Product renewal as the outcome of a complex bargaining process
In this paper, it is argued that innovation can be the result of a repetitive, multi-actor negotiation process. We present the case of an environment-related product innovation in a large multinational company which emerged as the outcome of a complex interaction process in which numerous external and internal actors negotiated to safeguard their own interests. This negotiation perspective challenges conventional economic views of innovations, in which new products and processes are regarded as exogenous variables, the outcomes of deliberately planned research, or the combination of technology (pushing) and market (pulling) inducements. Instead, innovation may be a non-linear, unpredictable process which involves multiple actors with divergent interests and which leads to outcomes that are collectively acceptable but not necessarily (sub)optimal.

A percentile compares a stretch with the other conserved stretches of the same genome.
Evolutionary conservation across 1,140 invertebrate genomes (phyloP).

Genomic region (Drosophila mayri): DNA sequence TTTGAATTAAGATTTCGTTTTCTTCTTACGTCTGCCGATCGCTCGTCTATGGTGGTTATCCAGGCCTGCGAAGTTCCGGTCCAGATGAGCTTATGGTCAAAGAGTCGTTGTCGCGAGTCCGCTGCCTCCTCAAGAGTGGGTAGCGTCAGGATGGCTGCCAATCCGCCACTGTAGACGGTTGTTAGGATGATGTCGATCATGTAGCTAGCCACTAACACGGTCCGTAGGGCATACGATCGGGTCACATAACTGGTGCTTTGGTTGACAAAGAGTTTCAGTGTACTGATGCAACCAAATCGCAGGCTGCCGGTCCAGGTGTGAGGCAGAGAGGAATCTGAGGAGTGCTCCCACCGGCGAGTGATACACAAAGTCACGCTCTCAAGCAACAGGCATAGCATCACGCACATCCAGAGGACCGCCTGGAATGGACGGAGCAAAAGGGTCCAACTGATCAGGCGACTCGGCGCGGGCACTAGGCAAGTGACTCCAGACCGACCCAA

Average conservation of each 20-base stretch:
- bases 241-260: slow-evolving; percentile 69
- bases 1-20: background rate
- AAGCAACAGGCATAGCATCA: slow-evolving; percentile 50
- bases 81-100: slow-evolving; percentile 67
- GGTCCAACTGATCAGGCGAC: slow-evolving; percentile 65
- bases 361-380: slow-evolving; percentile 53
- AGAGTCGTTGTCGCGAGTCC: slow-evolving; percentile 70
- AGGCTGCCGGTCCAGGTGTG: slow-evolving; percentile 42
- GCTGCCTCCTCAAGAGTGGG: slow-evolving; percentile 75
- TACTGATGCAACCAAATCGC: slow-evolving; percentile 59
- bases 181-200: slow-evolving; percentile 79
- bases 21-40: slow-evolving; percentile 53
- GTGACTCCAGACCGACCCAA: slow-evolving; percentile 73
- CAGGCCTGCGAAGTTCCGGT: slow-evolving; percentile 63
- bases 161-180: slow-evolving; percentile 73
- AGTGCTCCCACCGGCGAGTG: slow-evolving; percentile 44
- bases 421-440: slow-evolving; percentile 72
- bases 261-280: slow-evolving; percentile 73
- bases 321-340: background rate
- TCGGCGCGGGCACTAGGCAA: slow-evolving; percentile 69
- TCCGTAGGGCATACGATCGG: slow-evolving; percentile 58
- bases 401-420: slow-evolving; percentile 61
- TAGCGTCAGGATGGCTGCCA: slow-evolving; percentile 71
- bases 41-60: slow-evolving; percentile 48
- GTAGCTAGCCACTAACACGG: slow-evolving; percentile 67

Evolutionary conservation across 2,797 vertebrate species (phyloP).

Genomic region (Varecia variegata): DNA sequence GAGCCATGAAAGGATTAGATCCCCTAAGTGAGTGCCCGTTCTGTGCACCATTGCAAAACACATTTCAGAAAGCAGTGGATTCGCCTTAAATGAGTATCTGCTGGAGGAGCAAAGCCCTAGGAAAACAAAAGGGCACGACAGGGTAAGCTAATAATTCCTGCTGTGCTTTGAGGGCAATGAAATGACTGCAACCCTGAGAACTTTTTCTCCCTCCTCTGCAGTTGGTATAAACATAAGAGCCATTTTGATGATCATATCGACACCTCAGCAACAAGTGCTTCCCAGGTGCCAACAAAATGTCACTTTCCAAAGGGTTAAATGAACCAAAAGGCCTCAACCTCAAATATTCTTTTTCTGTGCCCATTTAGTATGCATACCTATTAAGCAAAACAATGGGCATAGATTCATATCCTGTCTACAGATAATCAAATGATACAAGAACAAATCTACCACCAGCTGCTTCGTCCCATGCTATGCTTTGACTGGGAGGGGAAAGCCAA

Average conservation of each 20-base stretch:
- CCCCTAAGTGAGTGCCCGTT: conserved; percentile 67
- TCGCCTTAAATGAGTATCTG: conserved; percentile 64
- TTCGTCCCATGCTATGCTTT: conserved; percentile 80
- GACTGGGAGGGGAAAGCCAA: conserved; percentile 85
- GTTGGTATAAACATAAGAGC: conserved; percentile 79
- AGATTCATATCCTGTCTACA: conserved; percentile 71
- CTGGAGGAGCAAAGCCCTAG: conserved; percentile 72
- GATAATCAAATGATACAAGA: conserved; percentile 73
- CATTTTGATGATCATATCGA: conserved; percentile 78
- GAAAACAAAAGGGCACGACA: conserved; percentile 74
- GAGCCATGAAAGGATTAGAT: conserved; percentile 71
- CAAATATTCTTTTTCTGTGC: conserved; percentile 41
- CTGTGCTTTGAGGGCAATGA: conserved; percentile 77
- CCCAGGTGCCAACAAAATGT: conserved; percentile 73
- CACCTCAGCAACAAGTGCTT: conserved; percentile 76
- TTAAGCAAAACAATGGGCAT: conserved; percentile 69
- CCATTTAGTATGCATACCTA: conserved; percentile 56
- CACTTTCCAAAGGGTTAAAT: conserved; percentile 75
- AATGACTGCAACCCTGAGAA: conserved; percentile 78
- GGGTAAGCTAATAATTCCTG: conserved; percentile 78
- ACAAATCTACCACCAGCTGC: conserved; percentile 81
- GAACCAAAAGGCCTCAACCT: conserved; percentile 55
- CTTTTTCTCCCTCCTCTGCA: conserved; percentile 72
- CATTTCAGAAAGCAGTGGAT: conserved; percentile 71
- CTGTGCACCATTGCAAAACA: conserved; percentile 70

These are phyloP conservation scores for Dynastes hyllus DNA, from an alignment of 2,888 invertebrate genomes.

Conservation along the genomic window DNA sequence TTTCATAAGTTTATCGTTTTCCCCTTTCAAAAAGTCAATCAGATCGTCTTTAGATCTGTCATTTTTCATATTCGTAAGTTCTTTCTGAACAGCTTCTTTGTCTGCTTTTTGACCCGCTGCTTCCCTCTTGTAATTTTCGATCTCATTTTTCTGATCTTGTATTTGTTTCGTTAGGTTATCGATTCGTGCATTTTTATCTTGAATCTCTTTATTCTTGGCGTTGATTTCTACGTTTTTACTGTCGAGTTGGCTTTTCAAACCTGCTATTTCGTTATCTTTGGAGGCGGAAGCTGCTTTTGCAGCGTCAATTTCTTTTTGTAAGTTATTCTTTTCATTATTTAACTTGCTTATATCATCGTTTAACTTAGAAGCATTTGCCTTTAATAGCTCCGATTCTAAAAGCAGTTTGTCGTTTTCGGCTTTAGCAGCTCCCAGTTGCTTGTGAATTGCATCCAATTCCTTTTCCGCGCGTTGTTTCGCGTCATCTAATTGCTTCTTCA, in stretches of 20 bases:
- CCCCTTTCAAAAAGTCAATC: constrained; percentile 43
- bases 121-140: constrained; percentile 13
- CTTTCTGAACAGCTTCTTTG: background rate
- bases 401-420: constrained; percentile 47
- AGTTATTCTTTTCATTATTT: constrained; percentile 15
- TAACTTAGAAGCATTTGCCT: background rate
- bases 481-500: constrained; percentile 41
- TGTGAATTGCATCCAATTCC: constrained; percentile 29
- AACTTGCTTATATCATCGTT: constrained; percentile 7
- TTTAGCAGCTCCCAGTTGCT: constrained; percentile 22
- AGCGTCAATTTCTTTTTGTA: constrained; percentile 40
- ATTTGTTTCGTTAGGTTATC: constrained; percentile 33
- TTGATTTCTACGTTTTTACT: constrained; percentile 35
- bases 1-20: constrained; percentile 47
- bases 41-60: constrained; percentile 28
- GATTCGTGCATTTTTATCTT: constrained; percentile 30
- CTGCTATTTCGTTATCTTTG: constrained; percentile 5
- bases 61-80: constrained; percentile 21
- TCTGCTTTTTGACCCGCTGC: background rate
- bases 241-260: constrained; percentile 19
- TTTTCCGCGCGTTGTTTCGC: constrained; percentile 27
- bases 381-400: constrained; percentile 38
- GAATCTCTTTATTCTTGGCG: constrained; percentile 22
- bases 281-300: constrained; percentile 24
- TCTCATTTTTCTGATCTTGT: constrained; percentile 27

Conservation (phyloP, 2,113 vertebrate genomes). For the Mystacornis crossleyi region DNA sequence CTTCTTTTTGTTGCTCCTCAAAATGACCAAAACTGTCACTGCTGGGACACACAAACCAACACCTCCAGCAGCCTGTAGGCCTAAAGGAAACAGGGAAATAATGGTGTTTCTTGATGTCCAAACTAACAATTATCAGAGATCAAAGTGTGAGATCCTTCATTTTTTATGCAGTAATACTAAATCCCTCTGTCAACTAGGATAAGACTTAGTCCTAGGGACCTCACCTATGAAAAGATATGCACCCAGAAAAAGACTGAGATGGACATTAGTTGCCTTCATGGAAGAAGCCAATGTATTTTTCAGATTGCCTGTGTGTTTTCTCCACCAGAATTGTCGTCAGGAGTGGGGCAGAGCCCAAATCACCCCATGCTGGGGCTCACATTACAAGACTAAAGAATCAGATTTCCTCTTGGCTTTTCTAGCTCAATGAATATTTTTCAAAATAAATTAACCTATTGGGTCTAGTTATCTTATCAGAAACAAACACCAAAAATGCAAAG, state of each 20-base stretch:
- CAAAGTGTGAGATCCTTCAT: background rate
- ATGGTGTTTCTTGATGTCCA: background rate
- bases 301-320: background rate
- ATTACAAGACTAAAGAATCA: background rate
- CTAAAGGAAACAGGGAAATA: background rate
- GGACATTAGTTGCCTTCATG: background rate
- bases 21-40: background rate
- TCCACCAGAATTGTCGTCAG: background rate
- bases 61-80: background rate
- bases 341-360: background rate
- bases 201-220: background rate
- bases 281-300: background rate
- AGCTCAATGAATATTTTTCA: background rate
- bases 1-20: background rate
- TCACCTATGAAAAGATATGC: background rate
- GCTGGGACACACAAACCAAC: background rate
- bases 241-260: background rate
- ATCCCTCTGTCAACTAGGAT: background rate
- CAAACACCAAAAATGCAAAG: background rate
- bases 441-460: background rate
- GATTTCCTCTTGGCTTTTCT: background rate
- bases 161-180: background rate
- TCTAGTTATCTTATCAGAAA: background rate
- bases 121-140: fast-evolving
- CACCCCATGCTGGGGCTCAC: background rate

|Keywords||innovation, negotiation, technology management|
Wijen, F.H., & Duysters, G.M.. (2005). Negotiating Innovation. R & D Management. Retrieved from http://hdl.handle.net/1765/10670